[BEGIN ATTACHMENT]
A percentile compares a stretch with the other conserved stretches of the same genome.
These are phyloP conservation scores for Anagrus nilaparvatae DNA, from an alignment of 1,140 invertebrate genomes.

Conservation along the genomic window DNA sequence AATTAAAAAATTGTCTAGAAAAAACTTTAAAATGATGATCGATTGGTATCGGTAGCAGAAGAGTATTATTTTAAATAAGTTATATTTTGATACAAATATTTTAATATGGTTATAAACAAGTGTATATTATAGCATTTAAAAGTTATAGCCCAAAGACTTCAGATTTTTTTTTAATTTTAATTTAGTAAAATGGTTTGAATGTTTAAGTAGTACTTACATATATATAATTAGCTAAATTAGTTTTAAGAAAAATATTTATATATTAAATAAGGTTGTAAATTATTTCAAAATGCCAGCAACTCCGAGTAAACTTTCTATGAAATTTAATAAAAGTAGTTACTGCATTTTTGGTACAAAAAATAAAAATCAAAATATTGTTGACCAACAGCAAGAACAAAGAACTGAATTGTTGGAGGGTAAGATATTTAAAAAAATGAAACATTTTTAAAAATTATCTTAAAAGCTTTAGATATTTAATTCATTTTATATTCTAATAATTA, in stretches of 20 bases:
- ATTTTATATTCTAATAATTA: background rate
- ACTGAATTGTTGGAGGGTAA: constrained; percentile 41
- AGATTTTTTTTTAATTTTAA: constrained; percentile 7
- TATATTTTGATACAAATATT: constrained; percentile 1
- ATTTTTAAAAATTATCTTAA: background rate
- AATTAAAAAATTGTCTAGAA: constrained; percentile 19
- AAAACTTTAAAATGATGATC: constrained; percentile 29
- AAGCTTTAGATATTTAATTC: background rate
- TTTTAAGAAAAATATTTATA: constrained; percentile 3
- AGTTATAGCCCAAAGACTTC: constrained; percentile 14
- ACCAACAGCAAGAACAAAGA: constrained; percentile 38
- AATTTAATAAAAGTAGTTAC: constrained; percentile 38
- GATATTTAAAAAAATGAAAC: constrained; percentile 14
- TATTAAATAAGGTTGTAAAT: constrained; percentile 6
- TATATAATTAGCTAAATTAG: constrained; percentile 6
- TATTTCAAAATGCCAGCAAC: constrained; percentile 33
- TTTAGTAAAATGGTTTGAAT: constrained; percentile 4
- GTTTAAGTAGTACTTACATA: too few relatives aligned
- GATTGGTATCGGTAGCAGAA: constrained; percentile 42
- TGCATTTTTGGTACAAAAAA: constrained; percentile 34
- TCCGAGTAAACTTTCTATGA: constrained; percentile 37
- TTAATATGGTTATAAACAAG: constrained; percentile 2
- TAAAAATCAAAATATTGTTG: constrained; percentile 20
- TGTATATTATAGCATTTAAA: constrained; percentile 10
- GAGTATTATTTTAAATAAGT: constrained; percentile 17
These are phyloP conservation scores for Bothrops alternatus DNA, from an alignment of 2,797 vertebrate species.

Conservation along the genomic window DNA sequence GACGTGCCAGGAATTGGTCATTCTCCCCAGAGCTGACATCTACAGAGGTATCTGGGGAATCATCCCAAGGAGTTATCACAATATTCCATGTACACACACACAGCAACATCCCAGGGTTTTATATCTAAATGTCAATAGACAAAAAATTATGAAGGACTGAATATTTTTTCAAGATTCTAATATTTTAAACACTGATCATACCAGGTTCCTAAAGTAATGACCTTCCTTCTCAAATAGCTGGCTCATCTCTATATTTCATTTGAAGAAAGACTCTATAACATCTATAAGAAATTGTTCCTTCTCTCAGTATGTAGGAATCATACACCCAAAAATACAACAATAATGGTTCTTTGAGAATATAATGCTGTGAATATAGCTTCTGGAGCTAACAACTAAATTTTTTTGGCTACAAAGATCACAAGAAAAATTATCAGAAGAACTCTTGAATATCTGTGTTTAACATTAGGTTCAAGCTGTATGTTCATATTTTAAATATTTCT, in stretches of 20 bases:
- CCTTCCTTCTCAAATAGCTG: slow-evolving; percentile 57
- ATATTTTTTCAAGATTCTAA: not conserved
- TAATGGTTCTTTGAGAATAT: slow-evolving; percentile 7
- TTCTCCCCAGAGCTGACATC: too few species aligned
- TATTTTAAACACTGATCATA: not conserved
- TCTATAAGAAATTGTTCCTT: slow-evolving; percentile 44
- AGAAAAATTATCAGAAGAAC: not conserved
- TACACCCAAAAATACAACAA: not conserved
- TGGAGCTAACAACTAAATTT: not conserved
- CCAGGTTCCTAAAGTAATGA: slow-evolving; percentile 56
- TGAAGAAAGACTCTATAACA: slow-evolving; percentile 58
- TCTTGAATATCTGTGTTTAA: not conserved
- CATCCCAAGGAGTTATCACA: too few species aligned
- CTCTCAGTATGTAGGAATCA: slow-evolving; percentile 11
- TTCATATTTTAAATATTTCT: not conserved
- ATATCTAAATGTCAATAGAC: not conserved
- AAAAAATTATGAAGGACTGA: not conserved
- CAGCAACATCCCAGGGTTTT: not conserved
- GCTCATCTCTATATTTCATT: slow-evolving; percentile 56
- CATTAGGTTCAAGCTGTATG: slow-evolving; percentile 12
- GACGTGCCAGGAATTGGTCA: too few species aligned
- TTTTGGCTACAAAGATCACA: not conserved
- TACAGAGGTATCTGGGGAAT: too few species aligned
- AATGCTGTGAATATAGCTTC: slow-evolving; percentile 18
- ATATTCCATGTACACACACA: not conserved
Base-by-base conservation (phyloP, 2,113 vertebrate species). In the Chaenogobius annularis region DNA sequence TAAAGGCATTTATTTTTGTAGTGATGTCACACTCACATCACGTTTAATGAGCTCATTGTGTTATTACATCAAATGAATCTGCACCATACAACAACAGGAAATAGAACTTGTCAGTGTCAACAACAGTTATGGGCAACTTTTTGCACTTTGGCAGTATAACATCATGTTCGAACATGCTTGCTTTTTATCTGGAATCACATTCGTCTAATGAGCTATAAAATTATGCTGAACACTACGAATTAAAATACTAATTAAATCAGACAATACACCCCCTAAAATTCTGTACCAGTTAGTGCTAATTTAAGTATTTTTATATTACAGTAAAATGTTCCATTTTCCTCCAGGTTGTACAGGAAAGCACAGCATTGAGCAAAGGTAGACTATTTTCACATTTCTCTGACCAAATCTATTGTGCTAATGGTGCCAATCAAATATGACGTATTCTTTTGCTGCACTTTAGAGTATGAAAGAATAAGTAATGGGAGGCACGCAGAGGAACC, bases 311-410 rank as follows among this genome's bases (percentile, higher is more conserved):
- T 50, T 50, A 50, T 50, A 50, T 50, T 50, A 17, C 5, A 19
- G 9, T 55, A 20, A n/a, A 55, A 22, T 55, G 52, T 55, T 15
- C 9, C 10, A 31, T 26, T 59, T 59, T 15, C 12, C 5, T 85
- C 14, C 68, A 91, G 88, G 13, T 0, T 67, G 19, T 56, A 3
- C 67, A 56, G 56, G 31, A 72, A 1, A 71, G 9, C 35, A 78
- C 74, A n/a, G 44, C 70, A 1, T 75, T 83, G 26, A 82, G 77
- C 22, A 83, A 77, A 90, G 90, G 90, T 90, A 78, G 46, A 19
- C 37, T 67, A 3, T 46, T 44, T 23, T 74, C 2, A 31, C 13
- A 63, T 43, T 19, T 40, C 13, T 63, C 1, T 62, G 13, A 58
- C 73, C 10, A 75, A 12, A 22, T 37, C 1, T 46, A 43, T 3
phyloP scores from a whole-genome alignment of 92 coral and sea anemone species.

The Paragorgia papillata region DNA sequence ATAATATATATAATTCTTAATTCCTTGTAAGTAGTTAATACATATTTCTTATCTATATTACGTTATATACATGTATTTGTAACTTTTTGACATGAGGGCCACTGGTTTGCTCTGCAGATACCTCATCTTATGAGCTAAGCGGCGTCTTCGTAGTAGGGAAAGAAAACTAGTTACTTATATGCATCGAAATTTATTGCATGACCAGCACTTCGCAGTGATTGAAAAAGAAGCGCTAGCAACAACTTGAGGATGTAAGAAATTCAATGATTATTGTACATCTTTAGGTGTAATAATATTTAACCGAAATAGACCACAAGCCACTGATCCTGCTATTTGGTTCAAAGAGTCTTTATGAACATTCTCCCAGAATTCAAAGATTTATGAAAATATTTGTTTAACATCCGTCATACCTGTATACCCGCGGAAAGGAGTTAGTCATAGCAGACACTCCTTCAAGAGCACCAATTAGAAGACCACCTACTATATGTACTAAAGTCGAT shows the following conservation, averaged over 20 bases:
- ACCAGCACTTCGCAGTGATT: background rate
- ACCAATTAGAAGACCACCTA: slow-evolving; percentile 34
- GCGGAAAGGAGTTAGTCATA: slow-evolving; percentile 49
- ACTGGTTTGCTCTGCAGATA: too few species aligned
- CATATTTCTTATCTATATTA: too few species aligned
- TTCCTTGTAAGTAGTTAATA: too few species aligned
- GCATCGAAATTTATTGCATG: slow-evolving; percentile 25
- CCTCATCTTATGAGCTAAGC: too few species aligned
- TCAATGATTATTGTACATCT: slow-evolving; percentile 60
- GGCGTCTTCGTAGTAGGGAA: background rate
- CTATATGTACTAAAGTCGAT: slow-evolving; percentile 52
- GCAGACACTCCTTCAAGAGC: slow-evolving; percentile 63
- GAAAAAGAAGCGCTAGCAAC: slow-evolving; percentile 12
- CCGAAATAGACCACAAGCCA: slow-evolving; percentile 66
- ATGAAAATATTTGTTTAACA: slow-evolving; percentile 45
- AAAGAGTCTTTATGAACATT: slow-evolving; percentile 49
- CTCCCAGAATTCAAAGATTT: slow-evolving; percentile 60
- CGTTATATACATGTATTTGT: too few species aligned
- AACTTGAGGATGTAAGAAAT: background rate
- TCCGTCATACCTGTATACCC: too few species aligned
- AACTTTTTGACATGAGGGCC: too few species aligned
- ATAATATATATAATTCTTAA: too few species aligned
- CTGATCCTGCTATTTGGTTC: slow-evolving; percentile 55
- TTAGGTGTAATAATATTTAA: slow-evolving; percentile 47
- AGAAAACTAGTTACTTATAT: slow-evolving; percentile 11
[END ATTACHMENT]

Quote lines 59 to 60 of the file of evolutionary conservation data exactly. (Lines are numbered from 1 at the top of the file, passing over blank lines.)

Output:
- C 9, C 10, A 31, T 26, T 59, T 59, T 15, C 12, C 5, T 85
- C 14, C 68, A 91, G 88, G 13, T 0, T 67, G 19, T 56, A 3